In addition to this shorter time limit, the procedure is expedited by the fact that the stage of preparations for the trial is skipped in this procedure. The prosecutor is required to ensure that the administrative duties associated with preparations for the trial are carried out, and the court shall ensure the conditions necessary for holding the trial. The new CCP integrates into its provisions the current prosecutorial practice, namely that when someone is ‘brought to justice’, the prosecutor prepares a memo, in which they record the essential elements of the charges made earlier orally, as well as the personal data of the accused, the act on which the procedure is based, its classification under the Criminal Code and any evidence. In order to conduct a procedure within a reasonable period of time, it is necessary that the procedure cannot be protracted, even when the first instance judgment is appealed against. It is therefore an important innovation of the new statute that it also sets a deadline for the court of second instance to conduct its procedure. Appeals must be considered within 2 months. Since the rules governing the procedures of third instance refer back to the procedures of second instance, this two-month time limit also applies to the procedures of third instance.

 

2 Procedure if a Plea Bargain Has Been Reached

This special procedure, which is based on the accused’s guilty plea and therefore the avoidance of a criminal trial, is very rarely used in practice, even though it is intended to simplify and expedite the procedure; it was therefore necessary to ‘reform’ this particular type of procedure. Its essence has remained unchanged: it allows the accused to exercise their right of disposal under which they are entitled to choose the form of the judicial procedure, i.e. to choose a simpler and expedited procedure instead of a trial. The detailed rules, however, have changed completely.

It is possible for the accused to accept a plea bargain only before an indictment is filed. The prosecutor and the accused agree on the facts of the case and how the offence will be charged, while the latter pleads guilty. The prosecutor subsequently proposes to the court, in an indictment, to approve the plea bargain and to impose a corresponding penalty on the accused. The court approves the plea bargain by means of an order during a so-called preparatory meeting, against which no appeal lies. The court has to examine several aspects, in particular whether or not the acceptance of the plea bargain and its content are in conformity with the statutory provisions; whether or not the accused is aware of the nature and consequences of the plea bargain; whether or not the accused pleaded guilty upon his own decision; and whether or not their confession was unambiguous and is supported by the case files. Where the court finds it necessary on the basis of the statements of the accused or the available evidence, the accused will be interrogated.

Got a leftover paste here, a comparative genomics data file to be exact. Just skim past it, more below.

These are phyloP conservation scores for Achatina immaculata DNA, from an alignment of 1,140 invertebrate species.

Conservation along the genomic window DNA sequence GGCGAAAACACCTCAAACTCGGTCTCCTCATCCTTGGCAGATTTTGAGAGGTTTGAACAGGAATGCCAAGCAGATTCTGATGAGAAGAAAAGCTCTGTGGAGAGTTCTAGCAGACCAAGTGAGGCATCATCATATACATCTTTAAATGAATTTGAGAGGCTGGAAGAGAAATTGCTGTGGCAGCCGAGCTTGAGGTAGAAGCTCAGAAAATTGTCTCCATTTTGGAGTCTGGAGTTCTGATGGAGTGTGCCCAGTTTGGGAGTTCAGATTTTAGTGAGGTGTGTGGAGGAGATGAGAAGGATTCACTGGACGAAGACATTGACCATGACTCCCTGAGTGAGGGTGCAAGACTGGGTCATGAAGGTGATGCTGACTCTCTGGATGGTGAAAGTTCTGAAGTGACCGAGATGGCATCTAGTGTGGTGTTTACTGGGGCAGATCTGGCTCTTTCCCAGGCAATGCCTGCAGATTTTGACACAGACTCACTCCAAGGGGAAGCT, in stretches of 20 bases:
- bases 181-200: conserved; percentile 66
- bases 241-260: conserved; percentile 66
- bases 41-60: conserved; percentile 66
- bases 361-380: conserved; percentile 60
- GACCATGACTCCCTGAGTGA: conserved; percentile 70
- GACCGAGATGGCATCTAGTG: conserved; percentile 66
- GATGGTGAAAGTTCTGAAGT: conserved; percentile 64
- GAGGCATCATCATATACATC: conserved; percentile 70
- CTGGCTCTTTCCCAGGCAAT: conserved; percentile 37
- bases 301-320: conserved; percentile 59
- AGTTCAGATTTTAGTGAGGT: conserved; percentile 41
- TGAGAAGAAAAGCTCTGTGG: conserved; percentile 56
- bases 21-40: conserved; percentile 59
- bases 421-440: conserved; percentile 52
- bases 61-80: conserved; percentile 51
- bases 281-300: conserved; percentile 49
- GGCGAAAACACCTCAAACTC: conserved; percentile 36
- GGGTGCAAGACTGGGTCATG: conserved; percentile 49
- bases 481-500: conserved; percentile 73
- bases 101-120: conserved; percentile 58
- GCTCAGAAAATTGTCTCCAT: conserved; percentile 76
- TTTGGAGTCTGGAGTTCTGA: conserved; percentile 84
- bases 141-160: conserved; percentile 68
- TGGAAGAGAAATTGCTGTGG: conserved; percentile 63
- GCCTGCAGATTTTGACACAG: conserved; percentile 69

Wherever possible, the court clarifies any matters not covered by the plea bargain during the preparatory meeting; otherwise it will hold a hearing and collects evidence on the undecided matters. In its judgment, the court may not derogate from the facts of the case as set out in the indictment and the legal classification of the offence, as well as the penalty, measures and other provisions specified in the approved plea bargain. This latter rule implies that the court is left with no discretion with regard to the imposition of penalties and, if the plea bargain is lawful, it must impose the penalty specified therein. Given the nature of plea bargains, the right to appeal is limited. No appeal lies against the finding of guilt or the terms and conditions of the plea bargain (facts of the case, legal classification, or the type, duration or extent of the penalty). It follows from the foregoing that the decision-making powers of the court of second instance are limited; it is only allowed to modify the judgment of first instance if it can be established without a trial that the acquittal of the accused or termination of the procedure is justified. The judgment of first instance shall be annulled in the event that the court should have refused to approve a plea bargain.

 

3 Procedure for Issuing a Penalty Order

The special procedure, which is currently named ‘avoidance of trial’ (in Hungarian: tárgyalás mellőzése), will be regulated by the new CCP under the name ‘procedure for issuing a penalty order’ (in Hungarian: büntetővégzés meghozatalára irányuló eljárás). However, no substantive changes have been made to the procedure itself.

 

III Special Procedures That May Be Applied in Absentia

1 Procedure in Absentia

A special procedure may be conducted in absentia (i.e. against an accused who is absent) if the accused is a fugitive, or is hiding or otherwise unavailable in order to avoid criminal prosecution; the actions taken to find the accused have not yielded results within a reasonable time; and the gravity of the offence or the public opinion on the case justifies the conduct of a judicial procedure. If the conditions necessary for conducting the procedure are not in place then it shall be suspended.